Gender equality is your issue too, because to date, I’ve seen my father’s role as a parent being valued less by society despite my needing his presence as a child as much as my mother’s. I’ve seen young men suffering from mental illness, unable to ask for help for fear it would make them less of a men — or less of a man. In fact, in the UK suicide is the biggest killer of men between 20 to 49 — eclipsing road accidents, cancer, and coronary heart disease. I’ve seen men made fragile and insecure by a distorted sense of what constitutes male success. Men don’t have the benefits of equality either.
We don’t often talk about men being imprisoned by gender stereotypes but I can see that they are, and that when they are free, things will change for women as a natural consequence. If men don’t have to be aggressive in order to be accepted, women won’t feel compelled to be submissive. If men don’t have to control, women won’t have to be controlled.
Both men and women should feel free to be sensitive. Both men and women should feel free to be strong. It is time that we all perceive gender on a spectrum instead of two sets of opposing ideals. If — If we stop defining each other by what we are not and start defining ourselves by who we are, we can all be freer and this is what HeForShe is about. It’s about freedom. I want men to take up this mantle, so that their daughters, sisters, and mothers can be free from prejudice but also so that their sons have permission to be vulnerable and human too — reclaim those parts of themselves they abandoned and in doing so be a more true and complete version of themselves.
You might be thinking who is this Harry Potter girl, and what is she doing speaking at the UN? And it’s a really good question. I’ve been asking myself the same thing. All I know is that I care about this problem and I want to make it better. And having seen what I’ve seen, and given the chance, I feel it is my responsibility to say something. Statesman Edmund Burke said: “All that is needed for the forces of evil to triumph is for good men [and women]4 to do nothing.”
In my nervousness for this speech and in my moments of doubt I’ve told myself firmly: If not me, who? If not now, when?5 If you have similar doubts when opportunities are presented to you I hope that those words will be helpful, because the reality is that if we do nothing it will take 75 years, or for me to be nearly a hundred, before women can expect to be paid the same as men, for the same work. 15.5 million girls will be married in the next 16 years as children. And at current rates it won’t be until 2086 before all rural African girls can have a secondary education.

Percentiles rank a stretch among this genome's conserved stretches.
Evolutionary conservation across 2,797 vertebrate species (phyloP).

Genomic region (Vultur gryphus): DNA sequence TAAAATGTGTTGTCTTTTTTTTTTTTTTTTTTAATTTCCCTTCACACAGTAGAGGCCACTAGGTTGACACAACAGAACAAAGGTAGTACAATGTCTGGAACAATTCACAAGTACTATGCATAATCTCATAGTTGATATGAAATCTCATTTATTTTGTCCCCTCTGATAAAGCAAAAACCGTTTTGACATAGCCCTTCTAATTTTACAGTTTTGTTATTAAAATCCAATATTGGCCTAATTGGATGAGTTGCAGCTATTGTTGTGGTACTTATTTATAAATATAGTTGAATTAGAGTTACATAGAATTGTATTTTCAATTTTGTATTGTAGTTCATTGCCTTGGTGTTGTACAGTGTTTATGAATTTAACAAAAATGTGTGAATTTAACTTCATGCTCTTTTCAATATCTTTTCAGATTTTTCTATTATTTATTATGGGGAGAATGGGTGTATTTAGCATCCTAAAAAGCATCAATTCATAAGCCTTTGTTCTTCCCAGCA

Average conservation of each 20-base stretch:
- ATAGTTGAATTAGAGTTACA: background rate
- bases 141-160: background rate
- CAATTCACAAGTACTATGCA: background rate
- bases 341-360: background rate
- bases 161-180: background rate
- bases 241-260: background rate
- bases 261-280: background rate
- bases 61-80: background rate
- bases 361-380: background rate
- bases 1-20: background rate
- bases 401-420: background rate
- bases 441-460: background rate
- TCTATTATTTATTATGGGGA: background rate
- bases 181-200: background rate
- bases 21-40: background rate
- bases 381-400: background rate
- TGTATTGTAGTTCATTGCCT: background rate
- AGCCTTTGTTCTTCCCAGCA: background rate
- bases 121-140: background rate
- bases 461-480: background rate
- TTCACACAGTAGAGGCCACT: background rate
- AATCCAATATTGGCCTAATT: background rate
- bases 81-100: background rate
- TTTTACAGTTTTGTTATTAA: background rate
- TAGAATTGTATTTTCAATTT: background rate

If you believe in equality, you might be one of those inadvertent feminists that I spoke of earlier — and for this I applaud you. We are struggling for a uniting word, but the good news is that we have a uniting movement. It is called HeForShe. I am inviting you to step forward, to be seen, and to ask yourself, “If not me, who? If not now, when?”
Thank you very, very much.
1 Defined here by Meriam-Webster.com.
2 This dynamic, as pertaining to women and leadership, is addressed by the concept of “Double Bind”
3 Presumably in reference to Hillary Clinton’s Address to the 4th World Congress delivered 5 September 1995
4 Quotation not italicized for two reasons. First, the source of this quotation is disputed (see Wikipeda entry). Second, and consistent with the common use of gender exclusive pronouns of the era, the terms “and women” do not appear in the accounts noted in the entry above. It is likely that the speaker knowingly took literary/rhetorical license for the purpose of representing the very subject under consideration, i.e. gender equality.
5 Phrase and its proximate attributed to various sources, but most directly to Mikhail Gorgachev
U.S. Copyright Status: Text = Uncertain.